IT management is a tough job with lots of moving parts. To deal with that reality, IT administrators use a lot of tools and automation to help keep an eye on all the devices they are responsible for, some custom, some off the shelf, and some big-box enterprisy stuff. What the sales rep won't tell you, though, is that every line of code you add to your network is more complexity. And as complexity increases, so does the risk of bugs. I made you a handy graph to illustrate what that looks like.
There are lots of statistics out there about bug density, all of which are flawed in some ways of course, but it really comes down to the more code you expose to the network, the higher the probability of there being an exploitable bug in that code. IT management tools and security appliances are no exception to that rule.
All of that is what makes vulnerabilities in these things possible (and even likely) but what makes them fun is they are often the custodians of some of the most important data on a network. An inventory management system will have... wait for it... a list of targets, probably with the name of the human associated with each of them which also gives you an idea of what kind of data they'll be holding. A patch/update management solution will most likely have a simple way to deploy executables (ostensibly to patch something) to lots of boxes all at once, an example of authenticated remote code execution by design on a massive scale. In other words, a thing you want to pwn.
This week we have another example of this class: Dell's KACE K1000 systems are intended to "[s]treamline IT asset management, secure network-connected devices, and service end-user systems more efficiently." Which all sounds to me like marketing-speak for pop boxes, steal data.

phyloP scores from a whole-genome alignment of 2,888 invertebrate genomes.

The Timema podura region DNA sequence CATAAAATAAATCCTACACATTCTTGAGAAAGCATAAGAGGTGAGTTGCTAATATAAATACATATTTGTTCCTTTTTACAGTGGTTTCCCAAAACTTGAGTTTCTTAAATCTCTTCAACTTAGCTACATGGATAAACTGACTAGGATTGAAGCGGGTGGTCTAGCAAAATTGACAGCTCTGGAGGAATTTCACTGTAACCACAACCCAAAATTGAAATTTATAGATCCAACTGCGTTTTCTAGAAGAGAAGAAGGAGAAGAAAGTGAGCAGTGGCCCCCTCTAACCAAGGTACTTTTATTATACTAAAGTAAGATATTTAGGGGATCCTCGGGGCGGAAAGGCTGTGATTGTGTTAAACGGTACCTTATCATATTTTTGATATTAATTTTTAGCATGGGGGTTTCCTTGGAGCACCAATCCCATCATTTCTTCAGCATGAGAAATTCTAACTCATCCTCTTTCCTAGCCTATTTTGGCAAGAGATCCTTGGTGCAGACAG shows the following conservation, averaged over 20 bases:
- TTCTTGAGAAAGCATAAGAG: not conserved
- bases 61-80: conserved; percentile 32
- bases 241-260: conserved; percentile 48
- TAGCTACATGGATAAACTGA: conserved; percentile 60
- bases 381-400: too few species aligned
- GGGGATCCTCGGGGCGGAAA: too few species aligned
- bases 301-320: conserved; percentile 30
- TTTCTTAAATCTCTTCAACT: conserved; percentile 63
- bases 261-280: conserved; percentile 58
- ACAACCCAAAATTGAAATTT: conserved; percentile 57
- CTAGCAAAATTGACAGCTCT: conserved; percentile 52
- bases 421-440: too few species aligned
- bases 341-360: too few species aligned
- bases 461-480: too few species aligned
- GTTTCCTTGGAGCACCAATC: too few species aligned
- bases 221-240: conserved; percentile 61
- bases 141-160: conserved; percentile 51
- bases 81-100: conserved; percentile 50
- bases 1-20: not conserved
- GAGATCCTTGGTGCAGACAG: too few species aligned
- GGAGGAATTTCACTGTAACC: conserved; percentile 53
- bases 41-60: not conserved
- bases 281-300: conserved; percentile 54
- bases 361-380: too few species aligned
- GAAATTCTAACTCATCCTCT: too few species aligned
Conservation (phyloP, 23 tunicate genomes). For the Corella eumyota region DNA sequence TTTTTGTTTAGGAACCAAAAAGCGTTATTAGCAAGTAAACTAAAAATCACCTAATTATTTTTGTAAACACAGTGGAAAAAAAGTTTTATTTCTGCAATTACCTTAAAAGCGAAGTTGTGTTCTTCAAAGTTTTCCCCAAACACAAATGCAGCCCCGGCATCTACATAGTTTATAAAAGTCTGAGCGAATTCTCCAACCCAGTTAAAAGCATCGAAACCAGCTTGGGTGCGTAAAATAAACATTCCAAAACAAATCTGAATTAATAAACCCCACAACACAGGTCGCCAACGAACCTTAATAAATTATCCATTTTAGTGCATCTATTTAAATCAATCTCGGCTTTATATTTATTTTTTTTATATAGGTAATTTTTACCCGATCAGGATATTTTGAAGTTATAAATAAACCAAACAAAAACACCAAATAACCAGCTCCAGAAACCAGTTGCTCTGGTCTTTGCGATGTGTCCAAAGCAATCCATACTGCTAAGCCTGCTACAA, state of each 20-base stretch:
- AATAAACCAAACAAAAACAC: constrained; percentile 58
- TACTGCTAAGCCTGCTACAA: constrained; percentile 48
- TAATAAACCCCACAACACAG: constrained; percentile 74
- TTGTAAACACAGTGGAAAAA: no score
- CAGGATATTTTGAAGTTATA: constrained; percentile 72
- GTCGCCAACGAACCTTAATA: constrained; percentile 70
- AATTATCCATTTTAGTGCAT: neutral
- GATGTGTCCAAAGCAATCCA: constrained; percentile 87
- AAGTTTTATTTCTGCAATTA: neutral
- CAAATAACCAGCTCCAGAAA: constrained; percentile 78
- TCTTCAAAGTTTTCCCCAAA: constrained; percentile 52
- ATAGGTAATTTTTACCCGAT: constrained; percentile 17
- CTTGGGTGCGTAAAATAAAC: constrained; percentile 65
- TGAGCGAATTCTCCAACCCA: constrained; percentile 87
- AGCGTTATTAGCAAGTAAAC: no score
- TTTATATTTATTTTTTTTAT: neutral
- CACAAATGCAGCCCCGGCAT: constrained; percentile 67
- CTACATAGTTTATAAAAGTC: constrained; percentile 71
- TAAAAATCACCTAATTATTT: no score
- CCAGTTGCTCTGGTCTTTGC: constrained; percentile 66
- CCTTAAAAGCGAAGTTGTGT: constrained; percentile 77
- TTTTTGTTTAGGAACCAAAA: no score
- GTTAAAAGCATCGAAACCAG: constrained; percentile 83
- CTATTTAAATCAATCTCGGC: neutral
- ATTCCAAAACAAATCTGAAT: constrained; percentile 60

If you have any of these sorts of things in your network, it might be a good idea to make sure only IT staff can talk to it. Bob in finance doesn't need to see all that stuff.
If you are a pentester, anything that says "Administration" or "System Management" in its
<title> tag is probably already a priority, so nothing I've said here is news to you.
Exploit modules (3 new)
- Novell ServiceDesk Authenticated File Upload by Pedro Ribeiro exploits CVE-2016-1593
- Dell KACE K1000 File Upload by Bradley Austin (steponequit), and Brendan Coles
- Exim "perl_startup" Privilege Escalation by wvu, and Dawid Golunski exploits CVE-2016-1531
As always, you can update to the latest Metasploit Framework with a simple msfupdate and the full diff since the last blog post is available on GitHub: 4.11.20...4.11.21
The bug image in my awesome graph is CC-By-SA MesserWoland.